No one can accurately predict how long it will take to settle an insurance claim lawsuit. There are many factors that play a role in determining the length of time it takes to settle a property damage insurance claim lawsuit. Some of those factors include: (1) the credibility of the witnesses and claimant; (2) the presence or absence of alternative explanations for the cause of the loss; (3) the attitude of the claims adjuster; and (4) the stage of the litigation.
Perceptions of credibility play a factor in the length of time it takes to settle a case. If the carrier views you, your experts or your lawyer as less than honest, it will take a long time to settle your case. It is important that you and your representatives provide the carrier with a consistent version of events that is logical and makes sense to avoid any delays caused by the carrier's perception of your lack of credibility.
If there are alternative causes of loss - one of which is covered and one that is not - it will take longer to settle your case. For instance, many Hurricane Ike claims have alternative causes of loss, windstorm and flood surge. Finding an appropriate balance between the causes of loss takes time.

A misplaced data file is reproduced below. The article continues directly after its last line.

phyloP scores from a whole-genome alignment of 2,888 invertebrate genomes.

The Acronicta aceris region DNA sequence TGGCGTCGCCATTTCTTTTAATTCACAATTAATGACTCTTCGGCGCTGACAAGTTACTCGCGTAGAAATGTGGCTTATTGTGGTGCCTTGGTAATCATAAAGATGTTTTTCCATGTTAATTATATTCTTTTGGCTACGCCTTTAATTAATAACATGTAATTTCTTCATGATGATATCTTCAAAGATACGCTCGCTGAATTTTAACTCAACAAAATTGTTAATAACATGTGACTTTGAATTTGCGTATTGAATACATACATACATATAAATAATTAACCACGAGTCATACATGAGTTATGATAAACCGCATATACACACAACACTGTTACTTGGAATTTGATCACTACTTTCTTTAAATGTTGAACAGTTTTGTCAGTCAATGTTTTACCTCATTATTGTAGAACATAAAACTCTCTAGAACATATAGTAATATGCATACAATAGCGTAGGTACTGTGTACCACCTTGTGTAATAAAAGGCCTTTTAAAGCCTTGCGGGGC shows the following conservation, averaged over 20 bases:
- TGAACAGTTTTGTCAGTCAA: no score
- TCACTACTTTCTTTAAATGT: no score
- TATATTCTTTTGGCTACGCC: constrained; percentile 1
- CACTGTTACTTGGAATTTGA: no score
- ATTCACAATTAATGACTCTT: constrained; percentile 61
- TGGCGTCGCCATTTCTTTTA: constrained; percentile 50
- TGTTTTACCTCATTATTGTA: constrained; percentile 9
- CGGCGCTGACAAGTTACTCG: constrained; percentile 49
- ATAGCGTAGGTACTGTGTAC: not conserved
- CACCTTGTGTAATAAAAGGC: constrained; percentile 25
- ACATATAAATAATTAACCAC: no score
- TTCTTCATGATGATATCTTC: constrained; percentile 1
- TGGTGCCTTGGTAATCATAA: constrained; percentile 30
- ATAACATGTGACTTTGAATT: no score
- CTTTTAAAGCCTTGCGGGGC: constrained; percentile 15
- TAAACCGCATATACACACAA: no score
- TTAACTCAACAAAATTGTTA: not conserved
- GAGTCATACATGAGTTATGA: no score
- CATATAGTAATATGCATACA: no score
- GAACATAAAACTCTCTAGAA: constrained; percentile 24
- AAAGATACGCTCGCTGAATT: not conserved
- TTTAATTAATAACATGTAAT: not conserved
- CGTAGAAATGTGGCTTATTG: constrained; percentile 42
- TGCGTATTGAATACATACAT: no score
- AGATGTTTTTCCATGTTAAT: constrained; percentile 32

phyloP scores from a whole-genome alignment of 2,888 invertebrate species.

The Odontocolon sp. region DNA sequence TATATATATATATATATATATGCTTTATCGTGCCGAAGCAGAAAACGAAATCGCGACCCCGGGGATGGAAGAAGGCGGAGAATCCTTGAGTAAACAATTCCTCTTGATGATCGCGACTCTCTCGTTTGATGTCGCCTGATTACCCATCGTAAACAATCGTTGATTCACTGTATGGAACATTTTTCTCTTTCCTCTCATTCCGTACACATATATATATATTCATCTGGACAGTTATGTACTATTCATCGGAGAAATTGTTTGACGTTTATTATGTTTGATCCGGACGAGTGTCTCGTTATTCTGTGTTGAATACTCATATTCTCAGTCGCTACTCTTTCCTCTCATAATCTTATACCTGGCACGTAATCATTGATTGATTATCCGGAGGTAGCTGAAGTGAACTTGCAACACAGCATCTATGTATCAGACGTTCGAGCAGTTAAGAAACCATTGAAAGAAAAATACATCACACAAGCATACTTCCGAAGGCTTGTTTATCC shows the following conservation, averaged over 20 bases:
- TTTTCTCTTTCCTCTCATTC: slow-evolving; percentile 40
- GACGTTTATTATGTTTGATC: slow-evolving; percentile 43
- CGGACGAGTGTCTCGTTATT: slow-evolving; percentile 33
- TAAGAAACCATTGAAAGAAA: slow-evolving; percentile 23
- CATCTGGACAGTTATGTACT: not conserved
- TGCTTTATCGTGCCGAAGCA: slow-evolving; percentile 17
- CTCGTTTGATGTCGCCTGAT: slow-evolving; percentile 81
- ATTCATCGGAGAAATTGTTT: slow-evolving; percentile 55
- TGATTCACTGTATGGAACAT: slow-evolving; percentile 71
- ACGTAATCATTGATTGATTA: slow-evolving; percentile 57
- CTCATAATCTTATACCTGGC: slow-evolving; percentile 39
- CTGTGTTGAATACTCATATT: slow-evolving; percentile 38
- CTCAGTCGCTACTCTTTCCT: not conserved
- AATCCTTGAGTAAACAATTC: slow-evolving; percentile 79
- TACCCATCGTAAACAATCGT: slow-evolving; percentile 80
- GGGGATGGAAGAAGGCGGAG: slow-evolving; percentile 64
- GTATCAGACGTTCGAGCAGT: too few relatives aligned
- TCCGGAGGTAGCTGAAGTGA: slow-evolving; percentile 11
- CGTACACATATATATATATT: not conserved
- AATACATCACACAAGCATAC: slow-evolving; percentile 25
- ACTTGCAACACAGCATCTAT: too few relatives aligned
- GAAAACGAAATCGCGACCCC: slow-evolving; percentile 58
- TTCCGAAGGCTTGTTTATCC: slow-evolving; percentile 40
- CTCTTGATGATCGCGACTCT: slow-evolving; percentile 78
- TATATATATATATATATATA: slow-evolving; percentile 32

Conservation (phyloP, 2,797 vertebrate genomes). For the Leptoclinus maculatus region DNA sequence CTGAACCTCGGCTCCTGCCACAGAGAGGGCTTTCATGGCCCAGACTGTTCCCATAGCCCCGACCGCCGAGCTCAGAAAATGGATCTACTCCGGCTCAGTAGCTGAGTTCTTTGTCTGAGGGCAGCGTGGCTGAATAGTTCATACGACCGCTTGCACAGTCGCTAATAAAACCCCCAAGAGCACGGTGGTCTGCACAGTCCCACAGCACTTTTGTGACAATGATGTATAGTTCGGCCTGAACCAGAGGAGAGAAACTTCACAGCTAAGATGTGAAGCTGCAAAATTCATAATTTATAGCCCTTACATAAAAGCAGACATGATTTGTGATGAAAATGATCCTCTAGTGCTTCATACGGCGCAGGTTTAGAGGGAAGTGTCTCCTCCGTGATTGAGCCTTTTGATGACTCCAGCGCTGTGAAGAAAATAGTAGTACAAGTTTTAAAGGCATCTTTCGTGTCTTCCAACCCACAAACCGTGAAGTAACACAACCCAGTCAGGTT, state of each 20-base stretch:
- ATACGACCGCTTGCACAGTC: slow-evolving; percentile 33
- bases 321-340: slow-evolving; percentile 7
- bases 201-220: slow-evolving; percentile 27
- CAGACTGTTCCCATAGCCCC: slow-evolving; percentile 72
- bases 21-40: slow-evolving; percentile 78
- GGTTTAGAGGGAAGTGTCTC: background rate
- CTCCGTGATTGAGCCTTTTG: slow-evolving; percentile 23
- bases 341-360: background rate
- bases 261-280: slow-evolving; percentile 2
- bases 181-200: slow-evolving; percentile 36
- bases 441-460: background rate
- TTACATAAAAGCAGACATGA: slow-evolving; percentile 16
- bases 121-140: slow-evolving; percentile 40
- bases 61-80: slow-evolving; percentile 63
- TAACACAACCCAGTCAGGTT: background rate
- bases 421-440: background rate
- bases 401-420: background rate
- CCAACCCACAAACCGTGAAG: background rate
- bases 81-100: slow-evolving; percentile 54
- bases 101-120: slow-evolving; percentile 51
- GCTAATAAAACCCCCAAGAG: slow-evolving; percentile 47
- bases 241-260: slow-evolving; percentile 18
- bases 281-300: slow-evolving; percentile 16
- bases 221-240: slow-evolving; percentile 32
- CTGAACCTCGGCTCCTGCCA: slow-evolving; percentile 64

The attitude of the claims adjuster plays a role in the loss. If the claims adjuster does not like you, your claim, your representatives, he can delay resolution of the loss. It is very important to recognize that the claims adjuster can be a friend or enemy. If an enemy, it is important to take steps to remove him from settlement authority your claim.
In almost all circumstance, it is important to get the litigation process started as soon as your lawyer's investigation is complete. The litigation process takes time. It could take up to 24 months to resolve an insurance claim lawsuit. But, in almost all circumstances, the closer you are to a trial setting, the more willing a carrier becomes to explore settlement options.
Accordingly to resolve an insurance litigation claim, it is important to select the right representatives to represent you; to thoroughly investigate the cause of the loss; and to start the litigation process as soon as the investigation is complete.